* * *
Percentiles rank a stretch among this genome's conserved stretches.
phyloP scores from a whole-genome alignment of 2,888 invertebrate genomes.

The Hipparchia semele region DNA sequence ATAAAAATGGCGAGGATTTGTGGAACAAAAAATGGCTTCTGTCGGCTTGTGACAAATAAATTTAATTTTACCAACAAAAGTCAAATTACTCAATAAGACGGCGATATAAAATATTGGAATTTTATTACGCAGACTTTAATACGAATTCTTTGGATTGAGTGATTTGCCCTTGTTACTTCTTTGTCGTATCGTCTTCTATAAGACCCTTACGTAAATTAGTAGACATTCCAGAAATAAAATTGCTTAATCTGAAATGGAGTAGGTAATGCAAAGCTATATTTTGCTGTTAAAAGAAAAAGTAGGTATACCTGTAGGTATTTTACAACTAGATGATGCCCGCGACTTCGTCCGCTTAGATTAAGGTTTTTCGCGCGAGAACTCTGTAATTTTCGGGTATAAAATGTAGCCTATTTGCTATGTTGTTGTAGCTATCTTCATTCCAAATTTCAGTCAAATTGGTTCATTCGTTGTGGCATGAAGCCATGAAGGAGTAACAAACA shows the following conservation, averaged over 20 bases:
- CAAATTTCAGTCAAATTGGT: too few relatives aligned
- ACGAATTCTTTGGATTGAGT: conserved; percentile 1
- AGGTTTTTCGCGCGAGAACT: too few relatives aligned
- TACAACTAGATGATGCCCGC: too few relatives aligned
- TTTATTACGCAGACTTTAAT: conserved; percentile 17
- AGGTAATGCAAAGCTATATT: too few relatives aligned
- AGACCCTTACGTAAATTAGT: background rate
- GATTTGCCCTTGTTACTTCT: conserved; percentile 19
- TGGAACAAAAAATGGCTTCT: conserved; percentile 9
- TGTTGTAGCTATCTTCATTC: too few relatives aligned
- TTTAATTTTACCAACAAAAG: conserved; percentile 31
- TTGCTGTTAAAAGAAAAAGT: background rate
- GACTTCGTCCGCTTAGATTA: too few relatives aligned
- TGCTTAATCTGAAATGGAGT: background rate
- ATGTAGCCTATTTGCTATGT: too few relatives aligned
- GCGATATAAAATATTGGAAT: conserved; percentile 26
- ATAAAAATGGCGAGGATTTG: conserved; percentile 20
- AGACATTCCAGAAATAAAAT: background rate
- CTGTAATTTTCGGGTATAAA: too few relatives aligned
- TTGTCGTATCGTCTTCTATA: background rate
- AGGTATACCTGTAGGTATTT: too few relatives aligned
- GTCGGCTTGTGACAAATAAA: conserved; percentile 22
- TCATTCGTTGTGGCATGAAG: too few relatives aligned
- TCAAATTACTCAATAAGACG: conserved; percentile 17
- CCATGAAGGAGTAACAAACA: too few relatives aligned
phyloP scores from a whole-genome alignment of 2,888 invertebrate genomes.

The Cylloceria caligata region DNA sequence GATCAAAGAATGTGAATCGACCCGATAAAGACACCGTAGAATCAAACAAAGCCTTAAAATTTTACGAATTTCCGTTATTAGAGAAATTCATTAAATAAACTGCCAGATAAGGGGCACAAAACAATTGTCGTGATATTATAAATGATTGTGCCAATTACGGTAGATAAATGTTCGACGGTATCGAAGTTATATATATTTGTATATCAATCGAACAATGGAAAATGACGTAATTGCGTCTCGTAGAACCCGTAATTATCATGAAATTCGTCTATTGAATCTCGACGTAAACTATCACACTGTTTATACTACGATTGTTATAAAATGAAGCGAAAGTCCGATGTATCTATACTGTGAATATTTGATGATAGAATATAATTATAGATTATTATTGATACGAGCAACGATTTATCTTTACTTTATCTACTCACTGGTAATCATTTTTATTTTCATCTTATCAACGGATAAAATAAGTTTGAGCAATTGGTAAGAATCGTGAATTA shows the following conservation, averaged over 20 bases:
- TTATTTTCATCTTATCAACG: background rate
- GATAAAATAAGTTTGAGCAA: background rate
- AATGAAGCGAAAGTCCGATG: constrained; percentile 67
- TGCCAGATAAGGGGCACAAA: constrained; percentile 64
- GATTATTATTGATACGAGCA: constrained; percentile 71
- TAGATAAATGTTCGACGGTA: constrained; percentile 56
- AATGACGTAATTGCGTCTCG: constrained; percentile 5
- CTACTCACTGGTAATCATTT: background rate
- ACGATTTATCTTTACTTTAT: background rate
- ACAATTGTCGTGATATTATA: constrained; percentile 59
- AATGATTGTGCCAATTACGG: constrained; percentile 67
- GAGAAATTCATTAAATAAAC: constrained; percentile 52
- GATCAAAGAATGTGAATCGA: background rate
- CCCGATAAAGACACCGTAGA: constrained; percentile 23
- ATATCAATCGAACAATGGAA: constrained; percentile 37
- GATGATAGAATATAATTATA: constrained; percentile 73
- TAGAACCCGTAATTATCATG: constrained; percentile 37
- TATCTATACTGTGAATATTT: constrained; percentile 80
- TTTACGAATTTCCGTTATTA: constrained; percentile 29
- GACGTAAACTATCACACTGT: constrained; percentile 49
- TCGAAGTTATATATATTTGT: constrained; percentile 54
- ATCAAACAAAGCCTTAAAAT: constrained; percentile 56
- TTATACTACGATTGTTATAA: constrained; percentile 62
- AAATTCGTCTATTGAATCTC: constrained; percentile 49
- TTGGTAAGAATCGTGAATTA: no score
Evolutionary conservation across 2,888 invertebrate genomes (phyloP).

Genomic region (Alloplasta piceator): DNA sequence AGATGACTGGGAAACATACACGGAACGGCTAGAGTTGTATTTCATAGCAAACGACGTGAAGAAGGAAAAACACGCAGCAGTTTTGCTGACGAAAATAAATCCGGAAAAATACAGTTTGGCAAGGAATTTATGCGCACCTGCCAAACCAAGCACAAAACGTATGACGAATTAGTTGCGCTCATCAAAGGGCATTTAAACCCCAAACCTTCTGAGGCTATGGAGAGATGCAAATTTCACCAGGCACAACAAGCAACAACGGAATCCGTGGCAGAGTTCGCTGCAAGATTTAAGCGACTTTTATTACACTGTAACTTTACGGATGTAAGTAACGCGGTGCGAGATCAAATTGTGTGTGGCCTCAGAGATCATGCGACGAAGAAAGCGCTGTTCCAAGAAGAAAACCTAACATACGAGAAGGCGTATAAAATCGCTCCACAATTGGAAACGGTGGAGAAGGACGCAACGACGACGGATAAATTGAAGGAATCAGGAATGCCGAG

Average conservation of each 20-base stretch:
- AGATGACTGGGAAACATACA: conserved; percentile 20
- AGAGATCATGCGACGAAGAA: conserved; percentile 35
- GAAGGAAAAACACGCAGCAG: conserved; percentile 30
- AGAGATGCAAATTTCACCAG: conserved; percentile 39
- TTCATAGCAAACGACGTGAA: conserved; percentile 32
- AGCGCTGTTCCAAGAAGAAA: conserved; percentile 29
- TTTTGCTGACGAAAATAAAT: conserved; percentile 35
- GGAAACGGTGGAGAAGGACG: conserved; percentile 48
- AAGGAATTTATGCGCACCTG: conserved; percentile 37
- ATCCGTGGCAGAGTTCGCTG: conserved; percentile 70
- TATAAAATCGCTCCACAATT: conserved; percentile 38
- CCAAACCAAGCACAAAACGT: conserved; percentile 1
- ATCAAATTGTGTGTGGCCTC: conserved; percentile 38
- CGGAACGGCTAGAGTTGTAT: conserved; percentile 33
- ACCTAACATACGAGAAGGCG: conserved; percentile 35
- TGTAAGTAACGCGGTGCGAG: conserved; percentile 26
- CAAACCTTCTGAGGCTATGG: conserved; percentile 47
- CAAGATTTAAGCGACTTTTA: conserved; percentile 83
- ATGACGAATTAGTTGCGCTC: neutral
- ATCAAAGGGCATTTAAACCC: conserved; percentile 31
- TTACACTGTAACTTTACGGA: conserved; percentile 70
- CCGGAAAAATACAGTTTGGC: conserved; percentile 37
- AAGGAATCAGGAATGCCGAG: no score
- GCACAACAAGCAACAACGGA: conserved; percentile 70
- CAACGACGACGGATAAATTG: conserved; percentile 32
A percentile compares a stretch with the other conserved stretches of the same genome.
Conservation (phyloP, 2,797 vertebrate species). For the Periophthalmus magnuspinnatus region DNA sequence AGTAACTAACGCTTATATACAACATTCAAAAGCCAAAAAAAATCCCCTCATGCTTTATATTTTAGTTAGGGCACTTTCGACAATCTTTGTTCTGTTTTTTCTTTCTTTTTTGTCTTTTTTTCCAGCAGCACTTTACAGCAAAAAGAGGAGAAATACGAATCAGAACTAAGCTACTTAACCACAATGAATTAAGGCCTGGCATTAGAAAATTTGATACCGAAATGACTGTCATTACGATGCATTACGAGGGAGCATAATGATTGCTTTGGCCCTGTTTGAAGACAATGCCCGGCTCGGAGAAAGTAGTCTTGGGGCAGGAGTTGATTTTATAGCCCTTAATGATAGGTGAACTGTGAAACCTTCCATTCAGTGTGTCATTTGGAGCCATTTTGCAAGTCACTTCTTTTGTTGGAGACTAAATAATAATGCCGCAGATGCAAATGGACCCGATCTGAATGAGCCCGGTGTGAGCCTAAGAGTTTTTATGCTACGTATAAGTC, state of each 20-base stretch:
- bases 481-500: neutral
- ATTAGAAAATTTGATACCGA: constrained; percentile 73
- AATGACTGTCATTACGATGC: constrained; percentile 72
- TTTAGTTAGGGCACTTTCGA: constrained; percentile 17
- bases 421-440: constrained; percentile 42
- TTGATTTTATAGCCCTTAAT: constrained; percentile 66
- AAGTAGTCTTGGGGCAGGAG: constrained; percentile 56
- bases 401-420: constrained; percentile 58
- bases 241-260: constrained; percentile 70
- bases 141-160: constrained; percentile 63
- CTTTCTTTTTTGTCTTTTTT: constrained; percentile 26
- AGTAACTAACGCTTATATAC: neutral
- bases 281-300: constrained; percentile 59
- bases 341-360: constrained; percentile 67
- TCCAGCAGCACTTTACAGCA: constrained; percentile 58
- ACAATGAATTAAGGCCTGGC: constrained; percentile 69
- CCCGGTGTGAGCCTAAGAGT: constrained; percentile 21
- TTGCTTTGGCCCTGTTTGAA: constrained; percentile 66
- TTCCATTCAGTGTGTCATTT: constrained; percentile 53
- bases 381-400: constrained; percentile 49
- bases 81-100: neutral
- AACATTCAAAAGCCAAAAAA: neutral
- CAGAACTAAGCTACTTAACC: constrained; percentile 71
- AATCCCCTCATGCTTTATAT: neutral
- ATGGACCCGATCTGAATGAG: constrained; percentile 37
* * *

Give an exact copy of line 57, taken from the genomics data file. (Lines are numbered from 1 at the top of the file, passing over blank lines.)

Genomic region (Alloplasta piceator): DNA sequence AGATGACTGGGAAACATACACGGAACGGCTAGAGTTGTATTTCATAGCAAACGACGTGAAGAAGGAAAAACACGCAGCAGTTTTGCTGACGAAAATAAATCCGGAAAAATACAGTTTGGCAAGGAATTTATGCGCACCTGCCAAACCAAGCACAAAACGTATGACGAATTAGTTGCGCTCATCAAAGGGCATTTAAACCCCAAACCTTCTGAGGCTATGGAGAGATGCAAATTTCACCAGGCACAACAAGCAACAACGGAATCCGTGGCAGAGTTCGCTGCAAGATTTAAGCGACTTTTATTACACTGTAACTTTACGGATGTAAGTAACGCGGTGCGAGATCAAATTGTGTGTGGCCTCAGAGATCATGCGACGAAGAAAGCGCTGTTCCAAGAAGAAAACCTAACATACGAGAAGGCGTATAAAATCGCTCCACAATTGGAAACGGTGGAGAAGGACGCAACGACGACGGATAAATTGAAGGAATCAGGAATGCCGAG